October 16, 2018 / 7:40 AM / 10 months ago

Macron draws line under turbulent few months with mea culpa, reshuffle

PARIS (Reuters) - French President Emmanuel Macron on Tuesday struck a self-critical tone about his governing style and a string of political missteps after reshuffling his government in an effort to reinvigorate his reform agenda.

French President Emmanuel Macron waits for a guest at the Elysee Palace in Paris, France, October 16, 2018. REUTERS/Pascal Rossignol

Earlier, Macron named the head of his ruling party, Christophe Castaner, to the sensitive post of interior minister, moving to steady his administration after a series of resignations that have challenged the president’s authority.

“These last few months may have blurred the direction,” Macron said in a pre-recorded broadcast to the nation from his office at the Elysee presidential palace.

“My determination and my plain-speaking may have upset or shocked some of you, and I hear the criticisms,” he said.

Macron’s sharp tongue - he berated striking workers for “kicking up a bloody mess” and called critics of his labour law reforms “slackers” - has prompted accusations that he is an arrogant and patronising head of state.

Shortly before resigning two weeks ago as interior minister, Gerard Collomb, one of Macron’s earliest supporters, criticised what he called the president’s “lack of humility” and warned of hubris, a viewpoint opinion polls show is shared by many voters.

Although he offered no apology, Macron struck a more humble tone in his TV statement, pledging to set aside the “poison of division and instability” and inject new energy into his social and economic reform agenda.

“I know there is impatience, I share it,” he said. “Gradually, I’m sure, your daily life will get better because the government is on the right track and, above all, is getting to the root of problems.”


Macron had been expected to announce the cabinet revamp last week before postponing it, a delay he said was to ensure the right decisions were made but which opponents said raised questions about the depth of experience in his party.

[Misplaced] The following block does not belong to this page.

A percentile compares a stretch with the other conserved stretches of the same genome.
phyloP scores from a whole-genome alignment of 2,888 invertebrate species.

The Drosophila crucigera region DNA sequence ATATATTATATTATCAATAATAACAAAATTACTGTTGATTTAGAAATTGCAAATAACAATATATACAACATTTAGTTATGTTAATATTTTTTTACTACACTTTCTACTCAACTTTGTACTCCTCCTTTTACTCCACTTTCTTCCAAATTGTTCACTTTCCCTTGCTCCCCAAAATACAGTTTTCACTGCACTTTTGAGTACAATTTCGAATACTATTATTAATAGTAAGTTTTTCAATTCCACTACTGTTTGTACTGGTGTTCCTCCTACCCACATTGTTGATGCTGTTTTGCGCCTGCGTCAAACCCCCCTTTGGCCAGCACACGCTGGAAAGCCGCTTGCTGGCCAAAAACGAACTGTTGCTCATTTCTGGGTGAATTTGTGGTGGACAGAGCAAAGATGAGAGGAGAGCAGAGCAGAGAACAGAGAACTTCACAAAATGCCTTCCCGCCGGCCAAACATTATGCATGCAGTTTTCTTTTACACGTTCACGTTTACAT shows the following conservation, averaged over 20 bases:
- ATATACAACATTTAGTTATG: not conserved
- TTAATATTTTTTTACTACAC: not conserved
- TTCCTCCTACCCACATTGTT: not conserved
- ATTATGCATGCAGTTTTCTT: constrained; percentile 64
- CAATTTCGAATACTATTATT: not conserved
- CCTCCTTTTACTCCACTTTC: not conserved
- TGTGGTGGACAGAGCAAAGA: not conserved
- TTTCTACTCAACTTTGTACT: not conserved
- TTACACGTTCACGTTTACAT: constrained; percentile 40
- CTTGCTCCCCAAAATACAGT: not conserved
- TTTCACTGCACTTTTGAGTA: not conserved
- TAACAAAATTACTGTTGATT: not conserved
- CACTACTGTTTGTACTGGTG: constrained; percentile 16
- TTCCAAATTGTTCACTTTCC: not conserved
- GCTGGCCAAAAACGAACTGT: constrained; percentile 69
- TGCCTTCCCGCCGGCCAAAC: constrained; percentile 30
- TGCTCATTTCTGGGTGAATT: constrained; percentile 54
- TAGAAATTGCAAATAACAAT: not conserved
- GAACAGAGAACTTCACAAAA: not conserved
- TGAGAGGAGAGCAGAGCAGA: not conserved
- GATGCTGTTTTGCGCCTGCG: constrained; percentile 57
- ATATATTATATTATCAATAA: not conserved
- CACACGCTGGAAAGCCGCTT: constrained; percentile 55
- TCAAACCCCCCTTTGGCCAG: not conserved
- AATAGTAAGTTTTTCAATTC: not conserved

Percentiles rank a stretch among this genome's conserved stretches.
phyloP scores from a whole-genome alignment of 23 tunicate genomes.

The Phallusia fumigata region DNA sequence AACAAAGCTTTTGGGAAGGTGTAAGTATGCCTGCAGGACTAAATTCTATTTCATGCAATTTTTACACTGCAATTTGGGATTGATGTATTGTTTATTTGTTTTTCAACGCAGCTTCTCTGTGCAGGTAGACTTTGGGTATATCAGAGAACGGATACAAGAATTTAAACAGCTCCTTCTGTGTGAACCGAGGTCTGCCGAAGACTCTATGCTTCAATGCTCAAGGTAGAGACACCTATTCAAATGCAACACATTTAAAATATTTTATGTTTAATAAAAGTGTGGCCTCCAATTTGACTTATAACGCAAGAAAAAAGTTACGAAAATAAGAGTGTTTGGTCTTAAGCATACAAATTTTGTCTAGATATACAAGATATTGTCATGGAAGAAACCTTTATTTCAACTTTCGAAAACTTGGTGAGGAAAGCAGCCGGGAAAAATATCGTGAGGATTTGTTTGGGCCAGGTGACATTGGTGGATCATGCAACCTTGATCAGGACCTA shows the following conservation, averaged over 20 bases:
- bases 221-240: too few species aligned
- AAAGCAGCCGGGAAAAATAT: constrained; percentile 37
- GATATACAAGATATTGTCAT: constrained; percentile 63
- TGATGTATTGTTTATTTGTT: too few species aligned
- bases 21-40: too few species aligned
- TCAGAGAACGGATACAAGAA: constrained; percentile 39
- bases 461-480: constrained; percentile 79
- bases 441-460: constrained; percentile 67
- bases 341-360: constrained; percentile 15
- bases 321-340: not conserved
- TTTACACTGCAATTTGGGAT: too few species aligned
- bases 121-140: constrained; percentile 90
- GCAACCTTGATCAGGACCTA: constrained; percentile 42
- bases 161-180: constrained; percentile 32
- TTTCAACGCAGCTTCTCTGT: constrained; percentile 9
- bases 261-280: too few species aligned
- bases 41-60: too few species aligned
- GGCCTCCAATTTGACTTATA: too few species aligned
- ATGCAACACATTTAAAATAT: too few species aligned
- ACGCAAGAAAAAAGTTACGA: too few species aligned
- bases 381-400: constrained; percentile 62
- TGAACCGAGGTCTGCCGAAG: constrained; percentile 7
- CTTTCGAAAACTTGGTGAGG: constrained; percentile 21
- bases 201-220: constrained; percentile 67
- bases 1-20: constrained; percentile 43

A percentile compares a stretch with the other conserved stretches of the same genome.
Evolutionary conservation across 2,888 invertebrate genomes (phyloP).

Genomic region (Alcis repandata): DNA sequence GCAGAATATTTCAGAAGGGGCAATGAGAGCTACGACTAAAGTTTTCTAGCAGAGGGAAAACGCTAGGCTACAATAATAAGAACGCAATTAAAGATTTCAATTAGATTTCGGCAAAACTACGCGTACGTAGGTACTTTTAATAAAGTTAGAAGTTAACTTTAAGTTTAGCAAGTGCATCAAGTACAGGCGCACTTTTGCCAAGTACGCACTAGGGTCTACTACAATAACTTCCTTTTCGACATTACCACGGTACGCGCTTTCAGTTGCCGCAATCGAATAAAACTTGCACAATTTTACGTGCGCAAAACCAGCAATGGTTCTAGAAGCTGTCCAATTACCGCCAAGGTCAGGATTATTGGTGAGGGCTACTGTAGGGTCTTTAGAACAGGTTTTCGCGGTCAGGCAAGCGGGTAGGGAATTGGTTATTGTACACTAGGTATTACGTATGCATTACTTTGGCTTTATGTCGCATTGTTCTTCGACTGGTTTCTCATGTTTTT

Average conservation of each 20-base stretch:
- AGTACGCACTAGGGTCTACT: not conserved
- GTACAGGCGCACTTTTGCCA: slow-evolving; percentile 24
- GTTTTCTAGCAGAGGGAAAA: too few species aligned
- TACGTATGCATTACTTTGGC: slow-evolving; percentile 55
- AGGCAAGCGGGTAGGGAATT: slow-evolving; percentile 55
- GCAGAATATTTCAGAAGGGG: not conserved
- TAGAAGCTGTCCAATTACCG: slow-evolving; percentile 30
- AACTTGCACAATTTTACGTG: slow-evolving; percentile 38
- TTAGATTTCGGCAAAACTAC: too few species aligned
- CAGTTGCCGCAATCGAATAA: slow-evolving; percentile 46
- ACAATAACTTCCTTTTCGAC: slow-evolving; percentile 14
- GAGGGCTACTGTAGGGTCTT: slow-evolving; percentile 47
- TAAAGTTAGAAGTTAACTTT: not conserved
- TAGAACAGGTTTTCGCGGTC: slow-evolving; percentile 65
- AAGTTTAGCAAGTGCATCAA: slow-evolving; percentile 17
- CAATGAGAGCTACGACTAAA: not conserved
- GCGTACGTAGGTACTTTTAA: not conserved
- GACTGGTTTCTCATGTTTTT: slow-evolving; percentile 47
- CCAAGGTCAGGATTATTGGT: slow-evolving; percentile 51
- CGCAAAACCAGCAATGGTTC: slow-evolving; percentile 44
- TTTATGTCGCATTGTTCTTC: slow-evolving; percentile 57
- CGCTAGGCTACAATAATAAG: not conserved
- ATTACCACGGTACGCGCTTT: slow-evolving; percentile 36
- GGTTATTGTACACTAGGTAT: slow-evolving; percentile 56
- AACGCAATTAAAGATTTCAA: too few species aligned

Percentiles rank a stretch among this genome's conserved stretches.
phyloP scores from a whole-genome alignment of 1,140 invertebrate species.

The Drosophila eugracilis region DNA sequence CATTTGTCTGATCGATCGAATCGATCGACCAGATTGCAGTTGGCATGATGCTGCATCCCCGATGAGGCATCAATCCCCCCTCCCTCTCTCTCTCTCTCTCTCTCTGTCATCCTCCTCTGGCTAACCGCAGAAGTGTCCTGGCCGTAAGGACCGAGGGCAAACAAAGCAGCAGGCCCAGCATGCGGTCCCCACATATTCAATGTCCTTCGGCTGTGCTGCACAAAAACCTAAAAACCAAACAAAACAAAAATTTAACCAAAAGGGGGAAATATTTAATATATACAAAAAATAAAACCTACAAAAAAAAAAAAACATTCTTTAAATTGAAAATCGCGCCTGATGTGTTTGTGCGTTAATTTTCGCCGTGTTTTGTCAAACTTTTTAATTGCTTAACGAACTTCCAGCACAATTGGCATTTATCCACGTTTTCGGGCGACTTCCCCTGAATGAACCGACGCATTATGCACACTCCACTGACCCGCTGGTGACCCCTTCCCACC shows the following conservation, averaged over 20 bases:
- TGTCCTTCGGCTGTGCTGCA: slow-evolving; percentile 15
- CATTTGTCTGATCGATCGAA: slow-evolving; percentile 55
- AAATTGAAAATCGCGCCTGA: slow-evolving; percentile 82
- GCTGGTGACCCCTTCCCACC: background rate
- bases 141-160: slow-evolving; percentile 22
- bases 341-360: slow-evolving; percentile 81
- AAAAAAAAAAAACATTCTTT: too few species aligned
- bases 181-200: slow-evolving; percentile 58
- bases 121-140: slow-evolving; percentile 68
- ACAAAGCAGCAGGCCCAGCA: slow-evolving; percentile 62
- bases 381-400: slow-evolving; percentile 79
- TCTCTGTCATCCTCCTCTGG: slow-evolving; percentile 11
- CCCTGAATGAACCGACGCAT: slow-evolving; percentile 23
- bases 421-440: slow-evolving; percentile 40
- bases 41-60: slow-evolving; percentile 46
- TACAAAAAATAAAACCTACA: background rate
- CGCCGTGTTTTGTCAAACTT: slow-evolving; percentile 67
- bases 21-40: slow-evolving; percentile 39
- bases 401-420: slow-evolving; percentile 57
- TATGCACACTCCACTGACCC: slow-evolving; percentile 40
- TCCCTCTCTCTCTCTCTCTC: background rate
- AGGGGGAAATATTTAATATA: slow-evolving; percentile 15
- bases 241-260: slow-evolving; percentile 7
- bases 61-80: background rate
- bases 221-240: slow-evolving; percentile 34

Macron and his prime minister, Edouard Philippe, had been weighing the reshuffle for two weeks following Collomb’s resignation. His departure followed two other ministerial resignations just weeks earlier.

In the end, the appointment of Castaner, moving from the position of head of Macron’s political party, was the only high-profile change.

Nonetheless, other lower profile positions underlined Macron’s ambitions to strengthen the broad base of his Republique En Marche party as he prepares to go head-to-head with France’s far-right in next May’s European elections.

Didier Guillaume, a former Socialist Party chief whip, moved into the job of agriculture minister. Franck Riester, a lawmaker belonging to a group which splintered from the centre-right Les Republicains after Macron blew apart the traditional mainstream parties last year, will head the culture ministry.

Macron’s popularity has sunk in recent months, dented partly by a sense among some voters that his policies - including the scrapping of a wealth levy and a cut in corporate taxes - favour the affluent.

The cabinet resignations and a scandal surrounding the violent conduct of a presidential bodyguard have distracted Macron, a 40-year-old former investment banker, from his push to overhaul the pension and unemployment benefit systems.

Opponents on the left and right have sought to depict Macron as a leader with diminished star power now paying the price for centralising authority and decision-making in the hands of a small inner circle, but he faces no immediate threat.

His parliamentary party holds a commanding majority in the National Assembly, his presidential term runs until 2022, and the opposition is divided.

Slideshow (9 Images)

Analysts, however, said a reshuffle alone may not be enough to draw a line under the challenging few months.

“Past presidential terms have shown that there has been no tangible benefit from cabinet reshuffles,” said Jerome Fourquet of pollster IFOP. “There is good reason to believe this will be the same.”

Reporting by Michel Rose, Marine Pennetier and Jean-Baptiste Vey; Writing by Richard Lough; Editing by Luke Baker and Gareth Jones

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